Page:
The Most Common Reasons for Partnership Disputes

  • 2024-07-02

Forming a partnership with someone in business or any joint venture can be an excellent way to pool resources, skills and experience. However, partnerships between two or more people can also lead to disputes when things don't go according to plan. Here we look at some of the most common triggers for disputes in partnerships and options to resolve them.

Poor Communication

One of the most common partnership problems is poor communication between the partners. When partners don't communicate properly, it can lead to misunderstandings, incorrect assumptions and partners feeling that decisions are being made without their input.

Good communication is vital in a partnership. Partners should have regular meetings to discuss progress, air any grievances and make joint decisions. Any changes to the partnership agreement or major decisions should be made together. Lack of communication prevents this.

Unequal Contributions

Often partnerships fail when one partner ends up contributing more in terms of time, money, skills, ideas or other resources. The partner making less contribution can breed resentment in the other, who may feel they are being taken advantage of.

Ideally, the contributions of each partner should be laid out clearly in a partnership agreement. This agreement should also detail what should happen if contributions become unequal. Reviewing contributions regularly and communicating openly can help avoid conflict.

Disagreements Over Money

Money is one of the biggest sources of partnership disputes. Disagreements can occur over:

- How profits and losses should be shared

- Reimbursing expenses

- Salaries and fees for partners

- Re-investment in the business

- Withdrawals from the partnership

A partnership agreement can help avoid financial disputes by clearly setting out the capital invested by each partner, the distribution of profits/losses and policies on money matters. Financial transparency between partners is also key.

Differing Vision and Values

Having shared values and a common vision for where you want the partnership to go is important. Major differences of opinion over the direction and objectives of the partnership can lead to disputes further down the line.

Partners should discuss their vision, goals and values openly at the start. Compromises may be needed to allow a partnership with differing outlooks to work. Ongoing discussion and reviewing the partnership's direction together can help avoid future conflict.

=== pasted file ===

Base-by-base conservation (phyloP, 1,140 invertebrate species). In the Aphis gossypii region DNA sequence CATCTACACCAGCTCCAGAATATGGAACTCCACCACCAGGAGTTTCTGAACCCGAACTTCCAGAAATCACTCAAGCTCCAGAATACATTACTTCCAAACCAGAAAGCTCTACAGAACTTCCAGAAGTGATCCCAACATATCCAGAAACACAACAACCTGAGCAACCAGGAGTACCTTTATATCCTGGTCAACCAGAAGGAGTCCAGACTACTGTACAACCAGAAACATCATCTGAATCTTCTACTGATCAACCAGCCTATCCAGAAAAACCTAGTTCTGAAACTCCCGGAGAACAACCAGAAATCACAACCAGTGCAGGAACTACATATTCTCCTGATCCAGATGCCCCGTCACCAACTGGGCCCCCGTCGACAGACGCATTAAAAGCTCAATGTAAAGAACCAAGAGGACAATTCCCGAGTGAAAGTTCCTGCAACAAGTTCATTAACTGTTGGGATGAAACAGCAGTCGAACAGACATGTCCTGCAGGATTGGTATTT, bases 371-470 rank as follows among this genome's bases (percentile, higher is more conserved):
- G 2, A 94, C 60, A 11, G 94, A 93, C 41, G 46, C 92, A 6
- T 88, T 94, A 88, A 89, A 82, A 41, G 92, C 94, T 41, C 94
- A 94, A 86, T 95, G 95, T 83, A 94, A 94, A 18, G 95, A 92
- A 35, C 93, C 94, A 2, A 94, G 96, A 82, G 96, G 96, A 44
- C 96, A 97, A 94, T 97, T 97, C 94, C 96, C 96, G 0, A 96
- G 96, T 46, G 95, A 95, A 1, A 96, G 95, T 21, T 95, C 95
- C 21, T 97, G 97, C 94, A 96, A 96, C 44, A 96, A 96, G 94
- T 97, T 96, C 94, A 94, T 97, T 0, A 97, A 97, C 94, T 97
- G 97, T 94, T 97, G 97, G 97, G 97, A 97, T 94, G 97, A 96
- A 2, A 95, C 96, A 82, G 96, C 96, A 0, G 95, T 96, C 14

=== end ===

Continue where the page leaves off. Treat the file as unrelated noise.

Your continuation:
Breakdown in Trust and Respect

For a partnership to succeed, there needs to be trust and mutual respect between all partners. When this breaks down, it can destroy effective teamwork. Trust can erode due to poor communication, perceived breaches of partnership agreements, or unethical behaviour.

Rebuilding lost trust between partners takes time and effort. In some cases, the relationship may be damaged beyond repair and ending the partnership is the only viable option. Seeking mediation can sometimes help rebuild trust before things reach an impasse.

Partnering with Friends or Family

Forming a partnership with friends or family might seem like a good idea, but it can come with added complications. Disputes can occur if there is a perception that a partner is not fully committed and relying too much on personal relationships. Mixing friendship with business can get messy if the partnership ends.

Setting professional ground rules and boundaries within a family or friend partnership is vital. A partnership agreement, open communication and separating friendship from business matters can help things run more smoothly. 

Seeking Resolution

If disputes do occur within a partnership, there are options available to seek resolution and prevent matters escalating to a breaking point. Some suggestions include:

- Arranging mediation sessions to openly discuss issues and reach compromises. A professional mediator can sometimes help.

- Reviewing and revising partnership agreements to reflect any new understandings.

- Seeking advice from a qualified member of the legal profession who can provide guidance on dispute resolution based on the specific circumstances.

- As a last resort, commencing legal proceedings to recover losses or dissolve the partnership if agreements have been breached and relationships have irretrievably broken down.

The key is to try and resolve partnership disputes internally where possible and get the relationship back on track. However, sometimes it is impossible to overcome certain differences, and ending the partnership is the only realistic option. Getting professional legal advice can help partners understand their rights and obligations if disputes cannot be resolved.